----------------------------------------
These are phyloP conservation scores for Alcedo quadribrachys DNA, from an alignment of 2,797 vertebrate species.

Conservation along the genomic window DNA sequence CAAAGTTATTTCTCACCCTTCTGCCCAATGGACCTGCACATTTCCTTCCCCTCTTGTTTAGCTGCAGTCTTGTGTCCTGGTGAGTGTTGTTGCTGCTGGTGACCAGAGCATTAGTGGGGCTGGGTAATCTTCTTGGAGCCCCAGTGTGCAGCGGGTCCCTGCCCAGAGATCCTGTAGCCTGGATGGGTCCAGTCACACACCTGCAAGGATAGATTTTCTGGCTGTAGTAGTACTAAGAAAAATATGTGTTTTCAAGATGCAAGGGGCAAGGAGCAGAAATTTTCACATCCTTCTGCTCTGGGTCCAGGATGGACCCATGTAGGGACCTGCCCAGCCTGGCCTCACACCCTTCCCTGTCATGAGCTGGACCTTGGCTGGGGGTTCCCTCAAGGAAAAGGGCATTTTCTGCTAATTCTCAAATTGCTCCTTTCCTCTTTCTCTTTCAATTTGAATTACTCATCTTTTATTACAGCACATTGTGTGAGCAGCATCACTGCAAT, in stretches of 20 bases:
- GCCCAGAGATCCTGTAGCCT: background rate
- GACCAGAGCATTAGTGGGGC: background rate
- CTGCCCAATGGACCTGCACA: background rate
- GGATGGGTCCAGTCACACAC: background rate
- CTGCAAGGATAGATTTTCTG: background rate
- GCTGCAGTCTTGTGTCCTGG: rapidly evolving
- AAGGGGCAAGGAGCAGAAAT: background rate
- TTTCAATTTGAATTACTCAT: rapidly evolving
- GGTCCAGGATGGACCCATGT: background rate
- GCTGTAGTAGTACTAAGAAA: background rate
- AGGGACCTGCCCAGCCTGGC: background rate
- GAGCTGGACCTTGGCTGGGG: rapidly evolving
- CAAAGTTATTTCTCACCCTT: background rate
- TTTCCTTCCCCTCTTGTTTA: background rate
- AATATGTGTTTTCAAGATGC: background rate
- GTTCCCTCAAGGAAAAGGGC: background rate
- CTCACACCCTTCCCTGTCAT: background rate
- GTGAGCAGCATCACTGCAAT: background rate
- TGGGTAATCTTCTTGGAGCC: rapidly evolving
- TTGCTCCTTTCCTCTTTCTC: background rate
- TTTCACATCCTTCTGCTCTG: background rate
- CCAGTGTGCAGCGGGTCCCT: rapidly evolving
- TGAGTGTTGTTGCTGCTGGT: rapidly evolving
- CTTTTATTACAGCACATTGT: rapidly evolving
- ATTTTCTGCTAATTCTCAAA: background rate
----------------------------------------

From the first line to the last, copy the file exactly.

These are phyloP conservation scores for Alcedo quadribrachys DNA, from an alignment of 2,797 vertebrate species.

Conservation along the genomic window DNA sequence CAAAGTTATTTCTCACCCTTCTGCCCAATGGACCTGCACATTTCCTTCCCCTCTTGTTTAGCTGCAGTCTTGTGTCCTGGTGAGTGTTGTTGCTGCTGGTGACCAGAGCATTAGTGGGGCTGGGTAATCTTCTTGGAGCCCCAGTGTGCAGCGGGTCCCTGCCCAGAGATCCTGTAGCCTGGATGGGTCCAGTCACACACCTGCAAGGATAGATTTTCTGGCTGTAGTAGTACTAAGAAAAATATGTGTTTTCAAGATGCAAGGGGCAAGGAGCAGAAATTTTCACATCCTTCTGCTCTGGGTCCAGGATGGACCCATGTAGGGACCTGCCCAGCCTGGCCTCACACCCTTCCCTGTCATGAGCTGGACCTTGGCTGGGGGTTCCCTCAAGGAAAAGGGCATTTTCTGCTAATTCTCAAATTGCTCCTTTCCTCTTTCTCTTTCAATTTGAATTACTCATCTTTTATTACAGCACATTGTGTGAGCAGCATCACTGCAAT, in stretches of 20 bases:
- GCCCAGAGATCCTGTAGCCT: background rate
- GACCAGAGCATTAGTGGGGC: background rate
- CTGCCCAATGGACCTGCACA: background rate
- GGATGGGTCCAGTCACACAC: background rate
- CTGCAAGGATAGATTTTCTG: background rate
- GCTGCAGTCTTGTGTCCTGG: rapidly evolving
- AAGGGGCAAGGAGCAGAAAT: background rate
- TTTCAATTTGAATTACTCAT: rapidly evolving
- GGTCCAGGATGGACCCATGT: background rate
- GCTGTAGTAGTACTAAGAAA: background rate
- AGGGACCTGCCCAGCCTGGC: background rate
- GAGCTGGACCTTGGCTGGGG: rapidly evolving
- CAAAGTTATTTCTCACCCTT: background rate
- TTTCCTTCCCCTCTTGTTTA: background rate
- AATATGTGTTTTCAAGATGC: background rate
- GTTCCCTCAAGGAAAAGGGC: background rate
- CTCACACCCTTCCCTGTCAT: background rate
- GTGAGCAGCATCACTGCAAT: background rate
- TGGGTAATCTTCTTGGAGCC: rapidly evolving
- TTGCTCCTTTCCTCTTTCTC: background rate
- TTTCACATCCTTCTGCTCTG: background rate
- CCAGTGTGCAGCGGGTCCCT: rapidly evolving
- TGAGTGTTGTTGCTGCTGGT: rapidly evolving
- CTTTTATTACAGCACATTGT: rapidly evolving
- ATTTTCTGCTAATTCTCAAA: background rate